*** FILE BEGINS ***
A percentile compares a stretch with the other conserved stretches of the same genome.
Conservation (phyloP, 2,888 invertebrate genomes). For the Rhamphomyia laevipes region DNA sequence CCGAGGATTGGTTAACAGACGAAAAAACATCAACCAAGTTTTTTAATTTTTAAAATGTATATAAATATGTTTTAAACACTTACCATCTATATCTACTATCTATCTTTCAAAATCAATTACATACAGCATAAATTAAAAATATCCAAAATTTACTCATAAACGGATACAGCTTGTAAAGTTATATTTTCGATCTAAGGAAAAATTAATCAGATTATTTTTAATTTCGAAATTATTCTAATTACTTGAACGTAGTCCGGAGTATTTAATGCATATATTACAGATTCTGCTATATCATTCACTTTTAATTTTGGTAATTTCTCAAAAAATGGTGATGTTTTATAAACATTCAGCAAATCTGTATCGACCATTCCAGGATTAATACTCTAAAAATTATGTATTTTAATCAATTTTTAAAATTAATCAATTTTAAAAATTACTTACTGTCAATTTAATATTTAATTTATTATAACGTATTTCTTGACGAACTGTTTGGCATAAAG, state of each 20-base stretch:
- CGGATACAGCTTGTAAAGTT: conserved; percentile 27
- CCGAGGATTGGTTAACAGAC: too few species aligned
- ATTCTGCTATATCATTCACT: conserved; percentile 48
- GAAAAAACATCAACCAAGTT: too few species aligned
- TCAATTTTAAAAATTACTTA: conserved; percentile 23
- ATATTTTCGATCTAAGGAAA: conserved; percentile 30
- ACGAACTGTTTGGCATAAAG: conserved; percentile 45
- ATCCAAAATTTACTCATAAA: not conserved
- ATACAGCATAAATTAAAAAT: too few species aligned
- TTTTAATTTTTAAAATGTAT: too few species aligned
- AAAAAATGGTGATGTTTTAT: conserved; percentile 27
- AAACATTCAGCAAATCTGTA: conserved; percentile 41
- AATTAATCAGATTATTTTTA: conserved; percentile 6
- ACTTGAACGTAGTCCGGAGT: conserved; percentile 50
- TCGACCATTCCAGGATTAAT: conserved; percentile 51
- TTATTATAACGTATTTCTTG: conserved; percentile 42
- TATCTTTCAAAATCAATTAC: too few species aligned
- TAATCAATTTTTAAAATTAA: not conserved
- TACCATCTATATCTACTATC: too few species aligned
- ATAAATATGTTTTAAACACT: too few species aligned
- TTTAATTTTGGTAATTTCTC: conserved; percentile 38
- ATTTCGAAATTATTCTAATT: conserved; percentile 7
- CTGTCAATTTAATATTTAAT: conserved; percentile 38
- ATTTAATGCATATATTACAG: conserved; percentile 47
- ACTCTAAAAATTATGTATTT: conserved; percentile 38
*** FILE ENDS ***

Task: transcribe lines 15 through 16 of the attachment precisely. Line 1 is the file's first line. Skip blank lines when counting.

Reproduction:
- AATTAATCAGATTATTTTTA: conserved; percentile 6
- ACTTGAACGTAGTCCGGAGT: conserved; percentile 50